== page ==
ACLS Postdoctoral Fellow in Digital Humanities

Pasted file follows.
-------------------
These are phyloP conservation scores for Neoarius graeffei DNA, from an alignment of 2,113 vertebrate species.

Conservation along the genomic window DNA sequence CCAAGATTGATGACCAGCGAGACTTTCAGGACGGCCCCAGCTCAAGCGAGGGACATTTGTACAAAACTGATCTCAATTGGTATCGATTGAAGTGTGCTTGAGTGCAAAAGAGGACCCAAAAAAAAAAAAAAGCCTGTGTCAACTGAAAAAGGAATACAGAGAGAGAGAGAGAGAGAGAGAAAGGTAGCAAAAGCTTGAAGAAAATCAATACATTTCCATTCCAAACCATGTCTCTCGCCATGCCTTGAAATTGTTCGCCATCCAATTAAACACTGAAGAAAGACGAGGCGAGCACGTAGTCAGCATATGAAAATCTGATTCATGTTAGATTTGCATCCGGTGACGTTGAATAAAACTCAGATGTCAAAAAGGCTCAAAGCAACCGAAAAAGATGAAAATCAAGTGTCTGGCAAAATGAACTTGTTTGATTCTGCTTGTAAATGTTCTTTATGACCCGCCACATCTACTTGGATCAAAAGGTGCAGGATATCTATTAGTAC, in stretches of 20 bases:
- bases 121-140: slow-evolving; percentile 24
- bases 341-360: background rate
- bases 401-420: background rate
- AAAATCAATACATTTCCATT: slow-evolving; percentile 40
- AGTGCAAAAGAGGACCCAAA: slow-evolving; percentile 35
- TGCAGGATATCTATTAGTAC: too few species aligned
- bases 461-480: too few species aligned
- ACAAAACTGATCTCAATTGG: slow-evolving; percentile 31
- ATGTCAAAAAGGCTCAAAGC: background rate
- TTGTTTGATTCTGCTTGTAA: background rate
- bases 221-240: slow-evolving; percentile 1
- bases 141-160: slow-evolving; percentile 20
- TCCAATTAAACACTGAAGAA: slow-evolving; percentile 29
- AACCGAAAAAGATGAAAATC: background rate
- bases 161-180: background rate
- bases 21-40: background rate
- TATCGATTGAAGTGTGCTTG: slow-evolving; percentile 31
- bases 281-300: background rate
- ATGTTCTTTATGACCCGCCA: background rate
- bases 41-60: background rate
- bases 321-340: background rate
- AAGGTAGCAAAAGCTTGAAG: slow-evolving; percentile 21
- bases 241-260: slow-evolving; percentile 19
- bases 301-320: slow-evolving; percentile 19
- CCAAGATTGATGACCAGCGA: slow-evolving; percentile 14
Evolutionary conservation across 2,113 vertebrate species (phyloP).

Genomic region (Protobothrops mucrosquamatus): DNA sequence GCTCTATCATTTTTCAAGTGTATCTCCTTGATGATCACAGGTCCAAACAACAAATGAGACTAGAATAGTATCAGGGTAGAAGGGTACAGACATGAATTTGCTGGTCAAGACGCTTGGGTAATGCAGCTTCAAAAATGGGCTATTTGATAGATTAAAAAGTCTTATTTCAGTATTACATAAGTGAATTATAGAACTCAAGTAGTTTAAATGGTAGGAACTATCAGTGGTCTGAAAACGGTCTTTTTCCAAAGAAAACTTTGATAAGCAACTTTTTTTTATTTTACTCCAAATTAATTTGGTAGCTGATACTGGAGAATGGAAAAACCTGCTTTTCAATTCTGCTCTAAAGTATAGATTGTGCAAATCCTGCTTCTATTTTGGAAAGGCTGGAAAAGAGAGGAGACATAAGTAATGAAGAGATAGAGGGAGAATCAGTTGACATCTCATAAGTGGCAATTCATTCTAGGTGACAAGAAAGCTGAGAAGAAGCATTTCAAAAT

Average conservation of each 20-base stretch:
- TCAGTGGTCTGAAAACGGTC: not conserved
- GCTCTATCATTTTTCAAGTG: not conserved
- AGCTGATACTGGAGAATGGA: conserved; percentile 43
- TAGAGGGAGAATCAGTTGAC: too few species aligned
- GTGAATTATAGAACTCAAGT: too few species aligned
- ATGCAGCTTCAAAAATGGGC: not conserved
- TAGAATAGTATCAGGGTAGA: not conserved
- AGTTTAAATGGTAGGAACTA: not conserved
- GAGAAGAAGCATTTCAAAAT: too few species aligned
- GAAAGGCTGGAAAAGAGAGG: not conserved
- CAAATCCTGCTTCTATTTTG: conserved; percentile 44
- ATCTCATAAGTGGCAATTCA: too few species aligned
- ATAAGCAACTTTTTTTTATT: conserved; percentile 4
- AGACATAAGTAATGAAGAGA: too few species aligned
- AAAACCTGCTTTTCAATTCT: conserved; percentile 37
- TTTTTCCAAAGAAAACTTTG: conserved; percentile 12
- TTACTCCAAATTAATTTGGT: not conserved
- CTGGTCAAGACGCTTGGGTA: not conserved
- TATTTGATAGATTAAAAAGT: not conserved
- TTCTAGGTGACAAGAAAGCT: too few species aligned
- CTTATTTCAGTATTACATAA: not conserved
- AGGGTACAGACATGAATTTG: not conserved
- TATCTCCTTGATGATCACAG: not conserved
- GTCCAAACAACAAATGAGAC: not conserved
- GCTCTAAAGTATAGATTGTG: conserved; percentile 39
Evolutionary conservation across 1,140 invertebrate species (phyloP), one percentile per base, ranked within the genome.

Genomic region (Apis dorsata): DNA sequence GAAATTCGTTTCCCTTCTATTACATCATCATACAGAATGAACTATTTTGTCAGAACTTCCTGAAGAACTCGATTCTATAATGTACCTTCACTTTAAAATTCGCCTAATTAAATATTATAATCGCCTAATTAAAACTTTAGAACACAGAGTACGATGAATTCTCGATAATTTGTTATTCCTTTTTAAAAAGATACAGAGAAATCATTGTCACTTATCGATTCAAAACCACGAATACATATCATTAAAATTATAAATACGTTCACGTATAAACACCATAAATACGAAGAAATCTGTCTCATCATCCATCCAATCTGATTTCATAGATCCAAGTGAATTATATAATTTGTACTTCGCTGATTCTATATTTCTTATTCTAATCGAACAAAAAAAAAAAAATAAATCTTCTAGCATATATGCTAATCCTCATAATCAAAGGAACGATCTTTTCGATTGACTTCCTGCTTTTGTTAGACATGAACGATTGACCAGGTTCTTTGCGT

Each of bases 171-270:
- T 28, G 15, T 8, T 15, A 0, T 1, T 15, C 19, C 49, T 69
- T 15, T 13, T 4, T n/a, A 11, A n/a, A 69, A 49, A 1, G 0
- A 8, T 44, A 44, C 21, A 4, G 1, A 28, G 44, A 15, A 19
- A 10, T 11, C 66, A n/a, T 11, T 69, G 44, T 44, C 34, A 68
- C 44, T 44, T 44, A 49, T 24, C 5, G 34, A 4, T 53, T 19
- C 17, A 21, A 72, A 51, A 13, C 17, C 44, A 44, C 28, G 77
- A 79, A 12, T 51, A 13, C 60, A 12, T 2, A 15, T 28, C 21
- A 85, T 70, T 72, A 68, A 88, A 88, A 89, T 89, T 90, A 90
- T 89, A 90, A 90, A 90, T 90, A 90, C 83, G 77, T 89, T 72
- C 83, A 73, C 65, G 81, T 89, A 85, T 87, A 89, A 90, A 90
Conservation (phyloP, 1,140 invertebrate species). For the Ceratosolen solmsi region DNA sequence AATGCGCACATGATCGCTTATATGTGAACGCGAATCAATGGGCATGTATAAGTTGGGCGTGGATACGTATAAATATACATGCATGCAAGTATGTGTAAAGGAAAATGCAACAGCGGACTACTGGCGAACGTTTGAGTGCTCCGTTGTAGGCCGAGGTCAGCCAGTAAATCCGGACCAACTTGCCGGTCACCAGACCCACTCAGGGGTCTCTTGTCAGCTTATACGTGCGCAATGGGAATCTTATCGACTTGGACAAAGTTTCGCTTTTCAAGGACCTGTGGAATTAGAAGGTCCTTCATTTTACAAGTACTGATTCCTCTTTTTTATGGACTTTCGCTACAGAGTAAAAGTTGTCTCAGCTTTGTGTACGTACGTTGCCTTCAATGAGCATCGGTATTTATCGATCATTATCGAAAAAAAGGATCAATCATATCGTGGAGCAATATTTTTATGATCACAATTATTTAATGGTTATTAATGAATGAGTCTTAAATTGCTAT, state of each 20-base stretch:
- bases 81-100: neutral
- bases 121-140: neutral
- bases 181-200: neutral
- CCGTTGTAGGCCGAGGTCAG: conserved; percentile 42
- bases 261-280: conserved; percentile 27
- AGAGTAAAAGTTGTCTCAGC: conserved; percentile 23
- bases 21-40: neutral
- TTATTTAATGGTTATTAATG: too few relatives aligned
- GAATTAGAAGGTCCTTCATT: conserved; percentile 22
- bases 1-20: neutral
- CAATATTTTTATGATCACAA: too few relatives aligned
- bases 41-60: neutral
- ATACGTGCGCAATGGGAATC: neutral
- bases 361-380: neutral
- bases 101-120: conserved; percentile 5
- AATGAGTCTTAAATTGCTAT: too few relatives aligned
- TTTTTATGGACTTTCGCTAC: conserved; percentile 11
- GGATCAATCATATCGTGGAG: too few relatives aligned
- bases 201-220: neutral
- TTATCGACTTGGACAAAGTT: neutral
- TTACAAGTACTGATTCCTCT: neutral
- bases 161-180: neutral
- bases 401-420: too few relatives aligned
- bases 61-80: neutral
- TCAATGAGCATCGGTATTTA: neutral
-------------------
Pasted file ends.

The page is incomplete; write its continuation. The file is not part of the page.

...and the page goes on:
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Yokoyama’s scholarly and personal commitment is to redress historical violence through art, work towards healing trauma, and envision a more just society. Her current research investigates the history of “Visible Speech”—from phonetics, physiological alphabet, to the sound spectrograph—and how it intersects with linguistic imperialism, scientific racism, and technosolutionism. In the classroom, she invites her students to analyze how sound visualization technologies enabled and continue to enact violence on indigenous and immigrant communities and to formulate generative ways of rectifying such harms. As a part of her public humanities praxis, Yokoyama has recently been working with a group of multilingual Asians, Asian Americans, and Asian Diasporans who have digitally come together to address anti-Blackness within Asian/American communities. Through her transpacific translation work, Yokoyama follows the tradition of Afro-Asian solidarity led by Yuri Kochiyama in the 1960s. Yokoyama offers the language to dismantle white supremacy within Asian/American communities, which simultaneously illustrates more kind human relations than the ones that have bolstered and sustained systemic racism and other gravely detrimental inequities.